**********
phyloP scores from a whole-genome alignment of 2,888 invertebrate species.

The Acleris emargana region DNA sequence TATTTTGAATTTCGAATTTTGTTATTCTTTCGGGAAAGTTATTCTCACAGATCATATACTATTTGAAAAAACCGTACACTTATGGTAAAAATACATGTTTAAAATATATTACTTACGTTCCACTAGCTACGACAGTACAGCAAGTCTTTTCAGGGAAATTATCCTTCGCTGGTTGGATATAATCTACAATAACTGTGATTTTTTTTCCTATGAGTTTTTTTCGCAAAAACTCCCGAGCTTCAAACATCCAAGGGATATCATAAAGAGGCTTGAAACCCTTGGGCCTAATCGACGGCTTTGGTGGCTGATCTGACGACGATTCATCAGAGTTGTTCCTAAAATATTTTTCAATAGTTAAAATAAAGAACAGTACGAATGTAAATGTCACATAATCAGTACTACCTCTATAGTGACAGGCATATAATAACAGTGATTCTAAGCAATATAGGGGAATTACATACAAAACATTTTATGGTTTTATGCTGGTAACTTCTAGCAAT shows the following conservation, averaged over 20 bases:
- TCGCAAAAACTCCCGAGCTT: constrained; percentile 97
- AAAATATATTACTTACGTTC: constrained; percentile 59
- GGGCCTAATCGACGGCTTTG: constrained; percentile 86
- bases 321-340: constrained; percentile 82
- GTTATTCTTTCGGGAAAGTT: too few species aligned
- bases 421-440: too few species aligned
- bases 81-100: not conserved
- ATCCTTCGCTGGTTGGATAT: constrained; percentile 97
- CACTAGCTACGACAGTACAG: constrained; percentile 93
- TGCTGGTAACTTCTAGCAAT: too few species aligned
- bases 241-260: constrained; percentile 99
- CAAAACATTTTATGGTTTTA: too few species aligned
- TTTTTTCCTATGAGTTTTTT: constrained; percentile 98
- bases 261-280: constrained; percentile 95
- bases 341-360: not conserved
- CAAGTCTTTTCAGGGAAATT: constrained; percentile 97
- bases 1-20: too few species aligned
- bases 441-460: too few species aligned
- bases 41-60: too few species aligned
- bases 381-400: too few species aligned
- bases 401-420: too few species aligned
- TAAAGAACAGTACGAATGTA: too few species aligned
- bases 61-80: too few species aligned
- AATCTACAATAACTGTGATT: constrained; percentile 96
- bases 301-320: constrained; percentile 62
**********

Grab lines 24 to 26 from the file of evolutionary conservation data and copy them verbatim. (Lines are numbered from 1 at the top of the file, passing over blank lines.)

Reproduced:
- TAAAGAACAGTACGAATGTA: too few species aligned
- bases 61-80: too few species aligned
- AATCTACAATAACTGTGATT: constrained; percentile 96